I'd really like to see one of those BIG rocks and the 'racetrack' it might create.......

:shock:
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Strangerbarry

Re: APOD: A Sailing Stone in Death Valley (2012 Feb 22)

Post by Strangerbarry » Wed Feb 22, 2012 1:21 pm

This would have been a great picture for Geography Picture of the Day

Guest

Re: APOD: A Sailing Stone in Death Valley (2012 Feb 22)

Post by Guest » Wed Feb 22, 2012 1:46 pm

note that trying to push something around on mud may cause it to dig into the mud;
I agree with that, more so, the object will tend to roll and not slide.

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Re: APOD: A Sailing Stone in Death Valley (2012 Feb 22)

Post by orin stepanek » Wed Feb 22, 2012 2:12 pm

What will they think of next: a racetrack for rocks! Of all things. :idea: :D :mrgreen: :wink:
Orin

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Re: APOD: A Sailing Stone in Death Valley (2012 Feb 22)

Post by solserenade » Wed Feb 22, 2012 3:46 pm

:P
in small print: Cropped from photo - a 3 wheeled forklift with a flat tire.

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Re: APOD: A Sailing Stone in Death Valley (2012 Feb 22)

Post by TNT » Wed Feb 22, 2012 4:07 pm

It's amazing how strong winds must blow to move a big rock like that, even if the ground is muddy!
The following statement is true.
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Re: APOD: A Sailing Stone in Death Valley (2012 Feb 22)

Post by neufer » Wed Feb 22, 2012 4:16 pm

Indigo_Sunrise wrote:
I'd really like to see one of those BIG rocks and the 'racetrack' it might create.......
bystander wrote: The Mysterious Roving Rocks of Racetrack Playa
NASA GFSC LPSA | 11 Aug 2010
In a particularly parched region of an extraordinary planet, rocks big and small glide across a mirror-flat landscape, leaving behind a tangle of trails. Some rocks travel in pairs, their two tracks so perfectly in synch along straight stretches and around curves that they seem to be made by a car. Others go freewheeling, wandering back and forth alone and sometimes traveling the length of several football fields. In many cases, the trails lead right to resting rocks, but in others, the joyriders have vanished.

This may sound like an alien world, but it's actually Racetrack Playa in Death Valley, Calif. Since the 1940s, researchers have documented trails here and on several other playas in California and Nevada. Seventeen undergraduate and graduate students from the Lunar and Planetary Sciences Academy (LPSA) at NASA's Goddard Space Flight Center in Greenbelt, Md., traveled to the Racetrack and nearby Bonnie Claire playas this summer to investigate how these rocks move across the nearly empty flats.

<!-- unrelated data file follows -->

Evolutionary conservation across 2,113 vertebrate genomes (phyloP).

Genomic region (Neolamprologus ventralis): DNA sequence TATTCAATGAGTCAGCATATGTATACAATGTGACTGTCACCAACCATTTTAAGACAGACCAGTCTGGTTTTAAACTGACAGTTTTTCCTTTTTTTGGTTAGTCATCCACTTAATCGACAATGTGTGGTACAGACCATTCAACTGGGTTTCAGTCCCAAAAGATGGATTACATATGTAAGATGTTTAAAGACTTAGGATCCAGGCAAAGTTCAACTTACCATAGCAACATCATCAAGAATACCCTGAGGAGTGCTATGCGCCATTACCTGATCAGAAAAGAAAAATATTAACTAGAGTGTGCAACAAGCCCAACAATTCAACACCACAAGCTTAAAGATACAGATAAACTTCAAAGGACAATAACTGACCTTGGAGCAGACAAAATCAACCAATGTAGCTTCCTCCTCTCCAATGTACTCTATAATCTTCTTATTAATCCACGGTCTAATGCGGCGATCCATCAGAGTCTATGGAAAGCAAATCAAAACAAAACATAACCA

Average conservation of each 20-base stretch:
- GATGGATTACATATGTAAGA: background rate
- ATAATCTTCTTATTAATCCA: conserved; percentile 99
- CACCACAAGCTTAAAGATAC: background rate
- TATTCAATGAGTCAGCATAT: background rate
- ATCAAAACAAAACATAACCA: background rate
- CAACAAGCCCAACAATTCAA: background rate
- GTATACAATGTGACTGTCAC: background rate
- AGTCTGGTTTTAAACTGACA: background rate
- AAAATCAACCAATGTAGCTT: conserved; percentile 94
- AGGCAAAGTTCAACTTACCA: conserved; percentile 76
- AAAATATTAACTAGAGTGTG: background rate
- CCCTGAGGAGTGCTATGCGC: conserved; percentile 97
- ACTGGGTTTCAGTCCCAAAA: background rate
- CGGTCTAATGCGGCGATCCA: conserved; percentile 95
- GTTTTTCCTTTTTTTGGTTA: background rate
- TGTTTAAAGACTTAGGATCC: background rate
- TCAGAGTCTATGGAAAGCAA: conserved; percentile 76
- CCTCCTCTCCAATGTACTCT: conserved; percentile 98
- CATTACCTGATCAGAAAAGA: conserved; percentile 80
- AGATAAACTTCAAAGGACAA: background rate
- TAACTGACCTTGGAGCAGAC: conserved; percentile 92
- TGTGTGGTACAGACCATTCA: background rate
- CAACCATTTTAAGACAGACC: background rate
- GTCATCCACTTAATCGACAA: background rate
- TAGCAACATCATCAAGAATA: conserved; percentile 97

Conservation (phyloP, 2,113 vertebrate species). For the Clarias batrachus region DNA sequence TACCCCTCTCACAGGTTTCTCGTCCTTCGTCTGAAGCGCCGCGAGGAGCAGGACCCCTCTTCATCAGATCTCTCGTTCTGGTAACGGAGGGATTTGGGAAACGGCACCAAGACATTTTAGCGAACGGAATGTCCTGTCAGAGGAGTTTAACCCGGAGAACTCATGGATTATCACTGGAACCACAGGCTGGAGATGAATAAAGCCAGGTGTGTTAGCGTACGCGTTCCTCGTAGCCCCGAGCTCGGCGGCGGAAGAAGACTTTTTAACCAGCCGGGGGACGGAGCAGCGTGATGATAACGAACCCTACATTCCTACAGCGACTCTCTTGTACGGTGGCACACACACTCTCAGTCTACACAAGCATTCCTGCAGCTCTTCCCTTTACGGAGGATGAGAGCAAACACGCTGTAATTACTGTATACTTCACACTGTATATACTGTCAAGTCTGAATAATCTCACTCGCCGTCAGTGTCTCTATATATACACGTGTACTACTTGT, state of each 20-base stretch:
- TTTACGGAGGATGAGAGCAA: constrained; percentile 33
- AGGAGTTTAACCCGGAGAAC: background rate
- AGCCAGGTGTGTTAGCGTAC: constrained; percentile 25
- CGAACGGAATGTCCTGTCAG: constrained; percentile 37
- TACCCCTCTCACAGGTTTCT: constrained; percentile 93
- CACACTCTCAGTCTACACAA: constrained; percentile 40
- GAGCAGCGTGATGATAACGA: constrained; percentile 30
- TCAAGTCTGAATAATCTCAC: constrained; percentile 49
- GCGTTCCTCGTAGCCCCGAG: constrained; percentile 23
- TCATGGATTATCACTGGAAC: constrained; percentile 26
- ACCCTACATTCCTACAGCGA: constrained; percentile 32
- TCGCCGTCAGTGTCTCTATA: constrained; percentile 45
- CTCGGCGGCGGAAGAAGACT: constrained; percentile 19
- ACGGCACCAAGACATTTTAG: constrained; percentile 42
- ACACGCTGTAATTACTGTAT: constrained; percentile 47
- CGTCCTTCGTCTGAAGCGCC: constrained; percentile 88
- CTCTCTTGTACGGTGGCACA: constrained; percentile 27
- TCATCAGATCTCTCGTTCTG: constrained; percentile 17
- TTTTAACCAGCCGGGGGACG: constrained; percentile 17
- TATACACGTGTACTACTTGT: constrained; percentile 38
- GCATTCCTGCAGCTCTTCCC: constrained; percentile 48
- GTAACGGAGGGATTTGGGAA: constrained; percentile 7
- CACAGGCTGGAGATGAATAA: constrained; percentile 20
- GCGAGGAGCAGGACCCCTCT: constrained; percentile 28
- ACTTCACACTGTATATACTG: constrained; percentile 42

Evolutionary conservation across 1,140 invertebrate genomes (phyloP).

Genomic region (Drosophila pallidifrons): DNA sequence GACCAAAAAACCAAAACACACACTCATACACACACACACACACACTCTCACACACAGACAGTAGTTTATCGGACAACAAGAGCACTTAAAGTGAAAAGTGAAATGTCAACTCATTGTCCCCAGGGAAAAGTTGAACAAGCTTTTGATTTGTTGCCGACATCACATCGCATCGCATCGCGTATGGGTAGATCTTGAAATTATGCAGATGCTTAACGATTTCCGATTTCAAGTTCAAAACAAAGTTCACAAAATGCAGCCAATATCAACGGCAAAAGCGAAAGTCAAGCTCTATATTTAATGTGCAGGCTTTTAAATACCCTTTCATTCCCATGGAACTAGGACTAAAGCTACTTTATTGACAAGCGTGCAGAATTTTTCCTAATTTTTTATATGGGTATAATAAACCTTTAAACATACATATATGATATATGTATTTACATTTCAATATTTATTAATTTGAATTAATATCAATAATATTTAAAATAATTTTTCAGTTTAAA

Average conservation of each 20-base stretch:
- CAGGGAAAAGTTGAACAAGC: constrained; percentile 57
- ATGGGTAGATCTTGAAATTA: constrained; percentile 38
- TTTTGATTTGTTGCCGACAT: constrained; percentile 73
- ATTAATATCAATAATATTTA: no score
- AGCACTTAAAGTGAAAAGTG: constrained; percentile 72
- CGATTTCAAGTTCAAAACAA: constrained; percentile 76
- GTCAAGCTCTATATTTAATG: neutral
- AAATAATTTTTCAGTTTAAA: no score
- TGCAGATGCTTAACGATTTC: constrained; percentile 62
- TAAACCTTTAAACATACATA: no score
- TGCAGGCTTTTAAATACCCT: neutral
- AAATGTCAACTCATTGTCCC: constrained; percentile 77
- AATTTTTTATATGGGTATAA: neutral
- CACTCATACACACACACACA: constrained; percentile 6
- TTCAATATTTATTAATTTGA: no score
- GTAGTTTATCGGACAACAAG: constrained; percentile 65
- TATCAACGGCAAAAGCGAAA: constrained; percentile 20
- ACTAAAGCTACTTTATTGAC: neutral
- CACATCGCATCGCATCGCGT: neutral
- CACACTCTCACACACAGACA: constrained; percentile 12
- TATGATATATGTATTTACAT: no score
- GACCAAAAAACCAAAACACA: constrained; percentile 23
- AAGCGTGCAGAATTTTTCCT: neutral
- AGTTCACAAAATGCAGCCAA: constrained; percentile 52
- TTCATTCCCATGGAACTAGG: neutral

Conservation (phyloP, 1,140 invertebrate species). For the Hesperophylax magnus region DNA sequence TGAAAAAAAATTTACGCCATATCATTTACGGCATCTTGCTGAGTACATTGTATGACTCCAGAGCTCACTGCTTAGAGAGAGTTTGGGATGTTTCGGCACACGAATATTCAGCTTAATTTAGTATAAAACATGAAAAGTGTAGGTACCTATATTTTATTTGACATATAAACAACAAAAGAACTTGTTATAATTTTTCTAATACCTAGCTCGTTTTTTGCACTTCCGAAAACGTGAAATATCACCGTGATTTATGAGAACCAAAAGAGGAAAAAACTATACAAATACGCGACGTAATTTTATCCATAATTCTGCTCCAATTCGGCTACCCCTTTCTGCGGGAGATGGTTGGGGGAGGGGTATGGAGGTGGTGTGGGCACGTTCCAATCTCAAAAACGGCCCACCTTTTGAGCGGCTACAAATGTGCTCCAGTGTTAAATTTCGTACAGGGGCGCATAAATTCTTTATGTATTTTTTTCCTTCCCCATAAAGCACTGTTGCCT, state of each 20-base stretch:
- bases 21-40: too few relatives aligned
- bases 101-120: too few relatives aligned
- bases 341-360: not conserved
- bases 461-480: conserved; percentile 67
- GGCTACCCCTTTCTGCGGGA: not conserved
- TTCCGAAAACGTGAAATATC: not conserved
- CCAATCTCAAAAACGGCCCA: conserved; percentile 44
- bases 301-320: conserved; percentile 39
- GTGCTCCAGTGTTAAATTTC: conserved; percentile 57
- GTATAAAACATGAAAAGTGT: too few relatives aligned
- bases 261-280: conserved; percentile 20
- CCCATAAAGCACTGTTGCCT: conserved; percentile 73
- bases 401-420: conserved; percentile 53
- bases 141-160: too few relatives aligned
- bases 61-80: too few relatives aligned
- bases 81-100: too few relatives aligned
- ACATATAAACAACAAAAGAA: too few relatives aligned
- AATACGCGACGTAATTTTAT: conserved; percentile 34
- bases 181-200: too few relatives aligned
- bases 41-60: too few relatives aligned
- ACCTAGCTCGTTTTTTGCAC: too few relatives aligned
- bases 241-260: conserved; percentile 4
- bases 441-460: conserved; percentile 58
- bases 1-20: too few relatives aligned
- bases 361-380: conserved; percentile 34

Some rocks are thought to have moved nearly as fast as a person walks. But nobody has actually seen a rock in motion, and scientists haven't deduced exactly how it happens. The easy explanations—assistance from animals, gravity, or earthquakes—were quickly ruled out, leaving room for plenty of study and irresistible speculation over the years.
...
Sporting sunhats and carrying lots of water, the students arrived around 7 a.m. for their day of data collecting. They broke into five teams, each led by a Goddard scientist, and took out their maps. Then they packed their equipment and headed in different directions in search of rocks and trails. ...

For each rock and trail, the students recorded GPS coordinates and snapped photos. They dug up small sensors called Hygrochrons that had been buried (with the required permission of the National Park Service) three months earlier by Gunther Kletetschka, one of the trip leaders. The interns captured the electronically stored temperature and humidity data. They marked the trail boundaries by slipping colored pushpins into cracks in the clay and measured each track's length, depth, and width. They confirmed earlier observations that some of the big rocks have moved farther than the small ones.

The interns also found small mounds at the ends of some trails. People speculate these were formed when the rocks ploughed into the clay and came to rest. Quite puzzling were the mounds at the ends of trails that had no rocks.

The students checked for unusual or changing magnetic fields. (Nope, no evidence of that.) One student conducted radiation measurements. (Nothing strange there, either.) They pulled out small levels to determine if the rocks might be moving along trails tilted ever-so-slightly downhill. Instead, "the general trend is that they move uphill," as reported by Andrew Ryan of Slippery Rock University in Slippery Rock, Penn., in a talk that the LPSA group gave later at Goddard. "But the slope is so insignificant that we don't think it would influence this movement."

Two interns, Kynan Rilee from Princeton University in Princeton, N.J, and Gregory Romine, a graduate student at San Francisco State University, got the special assignment of photographing the playa's skyline and correlating these pictures with GPS coordinates. Rilee later fed this information into a model that can be used to determine where on the playa a photo was taken even if no GPS coordinates were documented. Soon, any visitor to Racetrack Playa will be able to upload photos for analysis at http://www.racetrackplaya.org.
...
For a while, speculation was that the Racetrack Playa rocks have properties that help them move. But the rocks are just dark dolomite boulders that tumbled down from the mountain highlands. (That's not how the trails were made; those came after the rocks found a home on the playa.) "Dolomite is relatively common, and the rocks themselves are not unusual," explains Jackson. "It's where the rocks are located that makes them special."

Some of the rocks that have moved weigh less than a pound, but many are 25–30 pounds. One of the largest sliders, named Karen, has been estimated at 700 pounds. A powerful force is required to move rocks that big, and the obvious candidate is the fierce playa wind. "It's surprising when you see how big some of these boulders are," says Ryan. "You think, 'How can something that big get blown around?'"

Wind speeds of 150 miles per hour or more would probably be necessary to move most of the rocks. The wind speeds that graze the playa's surface are very fast, but not that fast, so the newer studies tend to ask how the friction between the rocks and the clay might be reduced.